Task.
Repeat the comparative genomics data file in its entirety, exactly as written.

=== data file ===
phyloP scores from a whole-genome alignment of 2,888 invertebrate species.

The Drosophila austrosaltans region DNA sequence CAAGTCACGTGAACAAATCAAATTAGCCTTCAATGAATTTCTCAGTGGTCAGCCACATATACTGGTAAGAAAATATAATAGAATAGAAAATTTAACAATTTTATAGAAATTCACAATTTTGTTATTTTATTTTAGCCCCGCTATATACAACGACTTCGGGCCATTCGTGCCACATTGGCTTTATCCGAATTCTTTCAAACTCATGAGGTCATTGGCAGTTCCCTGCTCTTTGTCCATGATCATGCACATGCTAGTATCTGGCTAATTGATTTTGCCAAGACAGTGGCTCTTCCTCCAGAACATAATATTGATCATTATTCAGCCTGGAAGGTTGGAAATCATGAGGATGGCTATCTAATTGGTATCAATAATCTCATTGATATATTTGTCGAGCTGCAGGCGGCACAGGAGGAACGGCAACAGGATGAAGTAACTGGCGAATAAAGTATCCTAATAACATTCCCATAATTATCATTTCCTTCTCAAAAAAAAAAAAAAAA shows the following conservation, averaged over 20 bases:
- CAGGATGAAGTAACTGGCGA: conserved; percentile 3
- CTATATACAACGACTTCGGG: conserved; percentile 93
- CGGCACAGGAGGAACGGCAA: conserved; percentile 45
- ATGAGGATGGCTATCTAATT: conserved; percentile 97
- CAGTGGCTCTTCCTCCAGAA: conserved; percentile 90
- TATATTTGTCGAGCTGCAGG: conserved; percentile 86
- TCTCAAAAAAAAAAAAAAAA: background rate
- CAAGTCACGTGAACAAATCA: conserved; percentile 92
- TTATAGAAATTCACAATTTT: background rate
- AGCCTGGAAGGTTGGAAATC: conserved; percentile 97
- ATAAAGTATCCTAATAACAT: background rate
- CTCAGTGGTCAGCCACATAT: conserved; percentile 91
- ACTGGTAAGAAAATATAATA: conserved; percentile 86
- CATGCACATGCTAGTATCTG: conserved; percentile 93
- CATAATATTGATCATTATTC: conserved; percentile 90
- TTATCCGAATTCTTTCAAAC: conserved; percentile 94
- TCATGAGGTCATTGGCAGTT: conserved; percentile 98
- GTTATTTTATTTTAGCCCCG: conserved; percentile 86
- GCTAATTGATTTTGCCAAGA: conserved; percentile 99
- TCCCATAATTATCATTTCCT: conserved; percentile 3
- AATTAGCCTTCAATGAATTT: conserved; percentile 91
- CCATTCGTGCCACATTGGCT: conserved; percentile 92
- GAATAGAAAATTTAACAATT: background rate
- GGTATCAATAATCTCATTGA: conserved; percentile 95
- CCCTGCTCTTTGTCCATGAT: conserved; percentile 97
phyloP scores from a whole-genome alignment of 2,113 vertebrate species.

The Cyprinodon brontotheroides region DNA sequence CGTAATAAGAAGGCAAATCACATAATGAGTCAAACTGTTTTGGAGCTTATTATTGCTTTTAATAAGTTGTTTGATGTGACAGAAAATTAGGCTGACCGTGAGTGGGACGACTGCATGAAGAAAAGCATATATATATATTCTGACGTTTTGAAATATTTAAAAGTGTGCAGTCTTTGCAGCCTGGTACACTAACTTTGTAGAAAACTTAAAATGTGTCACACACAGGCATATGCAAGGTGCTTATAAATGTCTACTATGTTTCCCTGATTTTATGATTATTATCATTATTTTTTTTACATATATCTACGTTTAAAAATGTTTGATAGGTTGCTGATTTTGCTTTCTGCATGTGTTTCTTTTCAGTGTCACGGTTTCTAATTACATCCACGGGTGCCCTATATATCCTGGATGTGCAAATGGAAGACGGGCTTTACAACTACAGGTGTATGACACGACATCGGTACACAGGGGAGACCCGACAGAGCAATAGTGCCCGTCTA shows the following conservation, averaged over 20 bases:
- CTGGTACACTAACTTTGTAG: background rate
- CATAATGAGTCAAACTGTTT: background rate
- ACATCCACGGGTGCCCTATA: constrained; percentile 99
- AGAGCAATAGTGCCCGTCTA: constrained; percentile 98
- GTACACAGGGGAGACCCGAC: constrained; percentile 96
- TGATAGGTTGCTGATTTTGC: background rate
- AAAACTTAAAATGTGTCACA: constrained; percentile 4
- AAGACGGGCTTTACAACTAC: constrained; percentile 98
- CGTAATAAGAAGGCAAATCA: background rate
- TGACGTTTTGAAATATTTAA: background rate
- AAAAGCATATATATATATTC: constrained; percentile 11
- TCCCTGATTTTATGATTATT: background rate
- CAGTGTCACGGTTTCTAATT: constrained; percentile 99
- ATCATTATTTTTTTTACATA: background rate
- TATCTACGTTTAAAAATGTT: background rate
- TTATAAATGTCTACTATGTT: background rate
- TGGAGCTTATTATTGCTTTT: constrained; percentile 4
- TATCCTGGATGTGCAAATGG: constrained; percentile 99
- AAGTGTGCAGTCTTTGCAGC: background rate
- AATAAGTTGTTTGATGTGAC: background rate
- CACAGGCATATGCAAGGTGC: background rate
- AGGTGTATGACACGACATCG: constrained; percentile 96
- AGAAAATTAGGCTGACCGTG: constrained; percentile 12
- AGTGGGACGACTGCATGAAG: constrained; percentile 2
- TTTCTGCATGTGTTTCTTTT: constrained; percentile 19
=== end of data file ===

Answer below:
phyloP scores from a whole-genome alignment of 2,888 invertebrate species.

The Drosophila austrosaltans region DNA sequence CAAGTCACGTGAACAAATCAAATTAGCCTTCAATGAATTTCTCAGTGGTCAGCCACATATACTGGTAAGAAAATATAATAGAATAGAAAATTTAACAATTTTATAGAAATTCACAATTTTGTTATTTTATTTTAGCCCCGCTATATACAACGACTTCGGGCCATTCGTGCCACATTGGCTTTATCCGAATTCTTTCAAACTCATGAGGTCATTGGCAGTTCCCTGCTCTTTGTCCATGATCATGCACATGCTAGTATCTGGCTAATTGATTTTGCCAAGACAGTGGCTCTTCCTCCAGAACATAATATTGATCATTATTCAGCCTGGAAGGTTGGAAATCATGAGGATGGCTATCTAATTGGTATCAATAATCTCATTGATATATTTGTCGAGCTGCAGGCGGCACAGGAGGAACGGCAACAGGATGAAGTAACTGGCGAATAAAGTATCCTAATAACATTCCCATAATTATCATTTCCTTCTCAAAAAAAAAAAAAAAA shows the following conservation, averaged over 20 bases:
- CAGGATGAAGTAACTGGCGA: conserved; percentile 3
- CTATATACAACGACTTCGGG: conserved; percentile 93
- CGGCACAGGAGGAACGGCAA: conserved; percentile 45
- ATGAGGATGGCTATCTAATT: conserved; percentile 97
- CAGTGGCTCTTCCTCCAGAA: conserved; percentile 90
- TATATTTGTCGAGCTGCAGG: conserved; percentile 86
- TCTCAAAAAAAAAAAAAAAA: background rate
- CAAGTCACGTGAACAAATCA: conserved; percentile 92
- TTATAGAAATTCACAATTTT: background rate
- AGCCTGGAAGGTTGGAAATC: conserved; percentile 97
- ATAAAGTATCCTAATAACAT: background rate
- CTCAGTGGTCAGCCACATAT: conserved; percentile 91
- ACTGGTAAGAAAATATAATA: conserved; percentile 86
- CATGCACATGCTAGTATCTG: conserved; percentile 93
- CATAATATTGATCATTATTC: conserved; percentile 90
- TTATCCGAATTCTTTCAAAC: conserved; percentile 94
- TCATGAGGTCATTGGCAGTT: conserved; percentile 98
- GTTATTTTATTTTAGCCCCG: conserved; percentile 86
- GCTAATTGATTTTGCCAAGA: conserved; percentile 99
- TCCCATAATTATCATTTCCT: conserved; percentile 3
- AATTAGCCTTCAATGAATTT: conserved; percentile 91
- CCATTCGTGCCACATTGGCT: conserved; percentile 92
- GAATAGAAAATTTAACAATT: background rate
- GGTATCAATAATCTCATTGA: conserved; percentile 95
- CCCTGCTCTTTGTCCATGAT: conserved; percentile 97
phyloP scores from a whole-genome alignment of 2,113 vertebrate species.

The Cyprinodon brontotheroides region DNA sequence CGTAATAAGAAGGCAAATCACATAATGAGTCAAACTGTTTTGGAGCTTATTATTGCTTTTAATAAGTTGTTTGATGTGACAGAAAATTAGGCTGACCGTGAGTGGGACGACTGCATGAAGAAAAGCATATATATATATTCTGACGTTTTGAAATATTTAAAAGTGTGCAGTCTTTGCAGCCTGGTACACTAACTTTGTAGAAAACTTAAAATGTGTCACACACAGGCATATGCAAGGTGCTTATAAATGTCTACTATGTTTCCCTGATTTTATGATTATTATCATTATTTTTTTTACATATATCTACGTTTAAAAATGTTTGATAGGTTGCTGATTTTGCTTTCTGCATGTGTTTCTTTTCAGTGTCACGGTTTCTAATTACATCCACGGGTGCCCTATATATCCTGGATGTGCAAATGGAAGACGGGCTTTACAACTACAGGTGTATGACACGACATCGGTACACAGGGGAGACCCGACAGAGCAATAGTGCCCGTCTA shows the following conservation, averaged over 20 bases:
- CTGGTACACTAACTTTGTAG: background rate
- CATAATGAGTCAAACTGTTT: background rate
- ACATCCACGGGTGCCCTATA: constrained; percentile 99
- AGAGCAATAGTGCCCGTCTA: constrained; percentile 98
- GTACACAGGGGAGACCCGAC: constrained; percentile 96
- TGATAGGTTGCTGATTTTGC: background rate
- AAAACTTAAAATGTGTCACA: constrained; percentile 4
- AAGACGGGCTTTACAACTAC: constrained; percentile 98
- CGTAATAAGAAGGCAAATCA: background rate
- TGACGTTTTGAAATATTTAA: background rate
- AAAAGCATATATATATATTC: constrained; percentile 11
- TCCCTGATTTTATGATTATT: background rate
- CAGTGTCACGGTTTCTAATT: constrained; percentile 99
- ATCATTATTTTTTTTACATA: background rate
- TATCTACGTTTAAAAATGTT: background rate
- TTATAAATGTCTACTATGTT: background rate
- TGGAGCTTATTATTGCTTTT: constrained; percentile 4
- TATCCTGGATGTGCAAATGG: constrained; percentile 99
- AAGTGTGCAGTCTTTGCAGC: background rate
- AATAAGTTGTTTGATGTGAC: background rate
- CACAGGCATATGCAAGGTGC: background rate
- AGGTGTATGACACGACATCG: constrained; percentile 96
- AGAAAATTAGGCTGACCGTG: constrained; percentile 12
- AGTGGGACGACTGCATGAAG: constrained; percentile 2
- TTTCTGCATGTGTTTCTTTT: constrained; percentile 19